Australia to Push Back Same-Sex Marriage Vote, Telegraph Saysby
Plebiscite to be delayed until February 2017, newspaper says
Turnbull earlier promised to hold vote by end of 2016
Australia’s Prime Minister Malcolm Turnbull will reverse a promise to hold a vote on same-sex marriage this year and delay the plebiscite to 2017, Sydney’s Daily Telegraph newspaper reported, without saying where it got the information.
The plebiscite -- a vote that is non-binding, as opposed to a referendum -- will be held in February next year, the newspaper reported. The poll will be compulsory and voters will be asked: "Do you approve of a law to permit people of the same sex to marry?" the Telegraph said. Turnbull will announce the new timing at a partyroom meeting on Sept. 13 when parliament returns, according to the report.
Turnbull had gone to the election promising a vote before the end of this year. Speaking on ABC’s Q&A program in June, Turnbull said a vote would be held "as soon as practicable" after the election, and that he would "vote yes, and I will encourage others to vote yes."
Kelly O’Dwyer, Australia’s minister for revenue and financial services, said on ABC’s Insiders program Sunday that no decision had been made "as to the timing or the question" on the vote.
"The cabinet has not yet made a decision," O’Dwyer said. "The special minister of state has received very clear and very direct advice that it’s not possible to hold it by the end of the year," but "obviously the cabinet will be the ultimate decision-maker on the question and the timing of the plebiscite."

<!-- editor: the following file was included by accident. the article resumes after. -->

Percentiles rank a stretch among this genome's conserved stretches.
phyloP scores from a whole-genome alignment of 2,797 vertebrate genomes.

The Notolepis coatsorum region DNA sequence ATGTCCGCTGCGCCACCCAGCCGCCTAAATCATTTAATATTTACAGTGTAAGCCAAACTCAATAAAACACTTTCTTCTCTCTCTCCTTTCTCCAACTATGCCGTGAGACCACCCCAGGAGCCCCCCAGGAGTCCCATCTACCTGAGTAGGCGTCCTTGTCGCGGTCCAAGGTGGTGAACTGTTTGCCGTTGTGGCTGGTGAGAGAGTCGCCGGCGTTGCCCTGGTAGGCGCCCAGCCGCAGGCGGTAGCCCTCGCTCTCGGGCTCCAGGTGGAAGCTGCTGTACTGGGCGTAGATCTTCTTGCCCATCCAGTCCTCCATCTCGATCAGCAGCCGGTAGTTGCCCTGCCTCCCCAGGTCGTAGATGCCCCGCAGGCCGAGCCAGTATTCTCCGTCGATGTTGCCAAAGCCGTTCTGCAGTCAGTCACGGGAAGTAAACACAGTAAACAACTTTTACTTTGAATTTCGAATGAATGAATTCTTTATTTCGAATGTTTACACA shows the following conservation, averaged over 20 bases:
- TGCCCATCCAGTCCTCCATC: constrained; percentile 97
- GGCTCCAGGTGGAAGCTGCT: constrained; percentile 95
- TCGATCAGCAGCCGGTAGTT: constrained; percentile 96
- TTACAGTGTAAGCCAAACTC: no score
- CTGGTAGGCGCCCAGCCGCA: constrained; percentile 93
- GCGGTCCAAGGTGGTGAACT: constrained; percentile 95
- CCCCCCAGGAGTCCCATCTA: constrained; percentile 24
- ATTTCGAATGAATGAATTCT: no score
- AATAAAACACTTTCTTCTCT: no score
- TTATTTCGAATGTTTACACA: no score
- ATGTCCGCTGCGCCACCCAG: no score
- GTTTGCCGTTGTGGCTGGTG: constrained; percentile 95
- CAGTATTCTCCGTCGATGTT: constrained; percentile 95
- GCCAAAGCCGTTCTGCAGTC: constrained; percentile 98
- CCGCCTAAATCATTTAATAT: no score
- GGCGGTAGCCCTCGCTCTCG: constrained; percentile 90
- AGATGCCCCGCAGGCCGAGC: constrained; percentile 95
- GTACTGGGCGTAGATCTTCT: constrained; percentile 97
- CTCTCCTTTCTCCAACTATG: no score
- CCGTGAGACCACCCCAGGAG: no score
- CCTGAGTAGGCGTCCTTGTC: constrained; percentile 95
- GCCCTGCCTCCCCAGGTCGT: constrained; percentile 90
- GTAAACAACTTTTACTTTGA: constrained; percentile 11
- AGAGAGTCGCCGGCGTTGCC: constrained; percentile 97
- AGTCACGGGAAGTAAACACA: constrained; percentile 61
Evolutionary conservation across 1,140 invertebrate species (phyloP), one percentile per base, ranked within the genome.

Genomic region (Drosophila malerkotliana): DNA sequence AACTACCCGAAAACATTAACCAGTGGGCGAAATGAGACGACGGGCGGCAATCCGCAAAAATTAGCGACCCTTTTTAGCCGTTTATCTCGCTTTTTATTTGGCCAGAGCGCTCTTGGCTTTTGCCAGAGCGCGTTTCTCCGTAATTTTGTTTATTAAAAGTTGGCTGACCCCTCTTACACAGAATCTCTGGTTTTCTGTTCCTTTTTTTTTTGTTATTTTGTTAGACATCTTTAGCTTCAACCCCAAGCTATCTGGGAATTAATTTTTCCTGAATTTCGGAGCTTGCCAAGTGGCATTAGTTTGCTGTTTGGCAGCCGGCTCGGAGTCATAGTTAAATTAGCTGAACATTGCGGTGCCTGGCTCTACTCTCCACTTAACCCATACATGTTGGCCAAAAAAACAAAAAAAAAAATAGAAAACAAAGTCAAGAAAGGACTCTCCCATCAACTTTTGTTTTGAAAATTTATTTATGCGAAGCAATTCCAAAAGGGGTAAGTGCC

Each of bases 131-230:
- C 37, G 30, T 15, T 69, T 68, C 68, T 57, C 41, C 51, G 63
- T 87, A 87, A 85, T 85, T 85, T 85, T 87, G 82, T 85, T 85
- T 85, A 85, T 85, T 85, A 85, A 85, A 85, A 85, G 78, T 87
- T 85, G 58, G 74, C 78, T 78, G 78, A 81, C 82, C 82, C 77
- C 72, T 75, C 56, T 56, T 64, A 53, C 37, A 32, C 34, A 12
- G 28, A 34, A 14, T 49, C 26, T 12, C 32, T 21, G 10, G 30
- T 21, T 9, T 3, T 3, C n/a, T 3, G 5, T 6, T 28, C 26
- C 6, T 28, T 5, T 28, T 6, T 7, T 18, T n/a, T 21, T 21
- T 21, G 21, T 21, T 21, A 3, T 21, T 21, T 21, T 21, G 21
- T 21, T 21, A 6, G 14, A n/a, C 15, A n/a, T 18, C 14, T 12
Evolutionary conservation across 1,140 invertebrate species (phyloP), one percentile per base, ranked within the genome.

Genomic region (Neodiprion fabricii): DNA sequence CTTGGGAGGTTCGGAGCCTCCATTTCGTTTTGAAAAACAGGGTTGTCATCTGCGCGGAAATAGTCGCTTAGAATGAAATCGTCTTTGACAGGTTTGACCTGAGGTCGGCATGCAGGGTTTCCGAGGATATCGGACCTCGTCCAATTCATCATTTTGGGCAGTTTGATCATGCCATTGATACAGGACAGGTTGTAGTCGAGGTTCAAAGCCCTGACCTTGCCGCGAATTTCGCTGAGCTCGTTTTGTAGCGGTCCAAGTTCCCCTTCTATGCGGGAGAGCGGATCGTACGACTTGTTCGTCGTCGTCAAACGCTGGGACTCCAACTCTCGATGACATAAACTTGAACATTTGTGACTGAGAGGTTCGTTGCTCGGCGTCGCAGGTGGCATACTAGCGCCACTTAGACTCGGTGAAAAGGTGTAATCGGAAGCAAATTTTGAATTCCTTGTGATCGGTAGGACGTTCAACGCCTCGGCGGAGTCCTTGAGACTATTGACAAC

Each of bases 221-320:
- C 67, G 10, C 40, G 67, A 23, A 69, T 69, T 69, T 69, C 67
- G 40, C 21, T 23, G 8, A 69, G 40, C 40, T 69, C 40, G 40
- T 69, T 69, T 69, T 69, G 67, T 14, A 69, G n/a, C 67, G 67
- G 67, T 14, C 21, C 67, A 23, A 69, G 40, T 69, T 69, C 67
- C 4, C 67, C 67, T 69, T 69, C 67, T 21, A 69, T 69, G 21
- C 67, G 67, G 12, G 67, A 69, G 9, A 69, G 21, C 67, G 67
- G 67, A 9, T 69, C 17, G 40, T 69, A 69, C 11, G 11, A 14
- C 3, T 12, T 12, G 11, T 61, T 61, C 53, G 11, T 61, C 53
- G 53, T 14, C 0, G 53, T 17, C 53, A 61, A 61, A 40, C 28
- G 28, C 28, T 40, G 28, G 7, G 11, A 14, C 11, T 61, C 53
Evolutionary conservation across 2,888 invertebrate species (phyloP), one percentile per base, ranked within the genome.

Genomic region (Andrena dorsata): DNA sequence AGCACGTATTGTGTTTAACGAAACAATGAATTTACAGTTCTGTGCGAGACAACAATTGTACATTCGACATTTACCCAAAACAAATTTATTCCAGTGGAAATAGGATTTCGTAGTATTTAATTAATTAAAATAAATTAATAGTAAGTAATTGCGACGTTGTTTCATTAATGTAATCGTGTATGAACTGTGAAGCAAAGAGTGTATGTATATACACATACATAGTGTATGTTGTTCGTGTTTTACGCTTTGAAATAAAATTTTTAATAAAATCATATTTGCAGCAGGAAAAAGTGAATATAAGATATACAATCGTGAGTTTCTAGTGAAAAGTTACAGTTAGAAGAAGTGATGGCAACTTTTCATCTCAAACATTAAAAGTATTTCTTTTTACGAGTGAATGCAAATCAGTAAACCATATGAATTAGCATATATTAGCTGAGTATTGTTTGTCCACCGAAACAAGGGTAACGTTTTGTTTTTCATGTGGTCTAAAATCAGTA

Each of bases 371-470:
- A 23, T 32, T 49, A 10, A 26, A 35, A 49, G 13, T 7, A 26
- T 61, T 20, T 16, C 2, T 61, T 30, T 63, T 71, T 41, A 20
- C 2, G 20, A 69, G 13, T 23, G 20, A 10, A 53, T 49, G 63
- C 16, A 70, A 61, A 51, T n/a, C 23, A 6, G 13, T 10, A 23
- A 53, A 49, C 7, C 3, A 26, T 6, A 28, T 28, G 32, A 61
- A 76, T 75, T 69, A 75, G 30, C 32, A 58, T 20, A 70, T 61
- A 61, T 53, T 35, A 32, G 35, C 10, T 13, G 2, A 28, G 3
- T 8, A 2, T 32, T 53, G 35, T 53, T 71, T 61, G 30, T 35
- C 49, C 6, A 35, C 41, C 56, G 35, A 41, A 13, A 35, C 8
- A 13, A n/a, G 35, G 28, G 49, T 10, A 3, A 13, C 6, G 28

Australia has become increasingly isolated among English-speaking nations on the issue after Ireland backed marriage equality in a May 2015 referendum, and the U.S. Supreme Court in June last year recognized same-sex unions. Marriage equality legislation introduced by Australia’s opposition leader had stalled in parliament due to resistance led by former Prime Minister Tony Abbott.
When Turnbull seized leadership from Abbott in September last year, he promised to preserve his predecessor’s policy of giving voters a say on the matter. Turnbull said in June the plebiscite "was not my idea."
"My preference was to have it dealt with by a conscience vote, a free vote in the Parliament," he said, while chosing to stick with the decision made by the Cabinet under Abbott’s leadership.